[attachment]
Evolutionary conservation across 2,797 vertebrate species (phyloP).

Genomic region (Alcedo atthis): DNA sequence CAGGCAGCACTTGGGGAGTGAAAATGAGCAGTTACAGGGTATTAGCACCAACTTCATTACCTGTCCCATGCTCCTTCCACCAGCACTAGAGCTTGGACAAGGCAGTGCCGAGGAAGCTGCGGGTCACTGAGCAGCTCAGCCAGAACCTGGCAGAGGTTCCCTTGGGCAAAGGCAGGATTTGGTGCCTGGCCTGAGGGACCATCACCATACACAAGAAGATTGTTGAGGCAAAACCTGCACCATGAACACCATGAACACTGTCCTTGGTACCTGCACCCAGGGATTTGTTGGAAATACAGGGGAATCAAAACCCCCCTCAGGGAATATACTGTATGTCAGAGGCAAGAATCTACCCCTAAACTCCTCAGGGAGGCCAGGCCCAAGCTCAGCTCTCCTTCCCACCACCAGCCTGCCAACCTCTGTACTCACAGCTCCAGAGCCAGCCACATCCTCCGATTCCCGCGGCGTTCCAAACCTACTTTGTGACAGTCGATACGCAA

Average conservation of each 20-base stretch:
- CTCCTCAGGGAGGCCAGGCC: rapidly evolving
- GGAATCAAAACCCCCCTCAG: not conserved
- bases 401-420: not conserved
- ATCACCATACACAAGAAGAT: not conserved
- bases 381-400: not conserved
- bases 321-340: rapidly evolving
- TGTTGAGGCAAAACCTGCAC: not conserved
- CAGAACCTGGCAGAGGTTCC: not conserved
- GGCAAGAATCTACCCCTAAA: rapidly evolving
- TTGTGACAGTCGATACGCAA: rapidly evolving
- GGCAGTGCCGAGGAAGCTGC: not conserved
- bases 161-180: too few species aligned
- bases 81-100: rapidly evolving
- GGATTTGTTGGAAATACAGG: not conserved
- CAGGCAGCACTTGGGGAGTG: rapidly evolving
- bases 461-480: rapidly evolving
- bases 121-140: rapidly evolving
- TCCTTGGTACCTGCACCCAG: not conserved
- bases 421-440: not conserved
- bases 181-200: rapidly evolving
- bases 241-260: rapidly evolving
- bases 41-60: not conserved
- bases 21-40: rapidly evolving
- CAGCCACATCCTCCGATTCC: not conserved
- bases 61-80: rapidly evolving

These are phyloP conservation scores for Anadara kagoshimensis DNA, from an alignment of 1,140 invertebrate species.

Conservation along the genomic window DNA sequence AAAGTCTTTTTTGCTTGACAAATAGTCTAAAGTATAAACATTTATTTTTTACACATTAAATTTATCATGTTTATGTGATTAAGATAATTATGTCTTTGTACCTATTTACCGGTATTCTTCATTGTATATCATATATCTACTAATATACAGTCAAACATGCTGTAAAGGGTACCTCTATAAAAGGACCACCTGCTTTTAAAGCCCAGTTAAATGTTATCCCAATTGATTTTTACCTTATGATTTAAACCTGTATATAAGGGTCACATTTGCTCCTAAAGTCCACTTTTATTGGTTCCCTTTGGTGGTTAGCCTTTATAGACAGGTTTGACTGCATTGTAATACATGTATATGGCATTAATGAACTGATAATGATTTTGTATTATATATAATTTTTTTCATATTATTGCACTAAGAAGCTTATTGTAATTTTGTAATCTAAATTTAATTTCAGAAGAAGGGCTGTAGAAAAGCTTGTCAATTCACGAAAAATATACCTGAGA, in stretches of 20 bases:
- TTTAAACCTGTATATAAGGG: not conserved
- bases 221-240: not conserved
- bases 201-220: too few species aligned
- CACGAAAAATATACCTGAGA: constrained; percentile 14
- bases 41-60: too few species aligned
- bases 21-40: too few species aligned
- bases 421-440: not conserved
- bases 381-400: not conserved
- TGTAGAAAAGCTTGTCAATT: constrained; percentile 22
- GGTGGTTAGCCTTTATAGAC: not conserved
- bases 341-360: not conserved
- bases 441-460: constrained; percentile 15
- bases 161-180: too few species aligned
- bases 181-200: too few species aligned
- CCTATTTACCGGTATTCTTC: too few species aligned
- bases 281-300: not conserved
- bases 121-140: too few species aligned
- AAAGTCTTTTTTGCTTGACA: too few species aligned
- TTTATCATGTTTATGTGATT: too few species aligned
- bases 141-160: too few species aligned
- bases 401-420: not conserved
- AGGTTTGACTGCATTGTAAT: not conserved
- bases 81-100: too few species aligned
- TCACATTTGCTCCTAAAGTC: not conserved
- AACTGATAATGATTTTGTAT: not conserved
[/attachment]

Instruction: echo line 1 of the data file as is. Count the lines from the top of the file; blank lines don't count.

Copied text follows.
Evolutionary conservation across 2,797 vertebrate species (phyloP).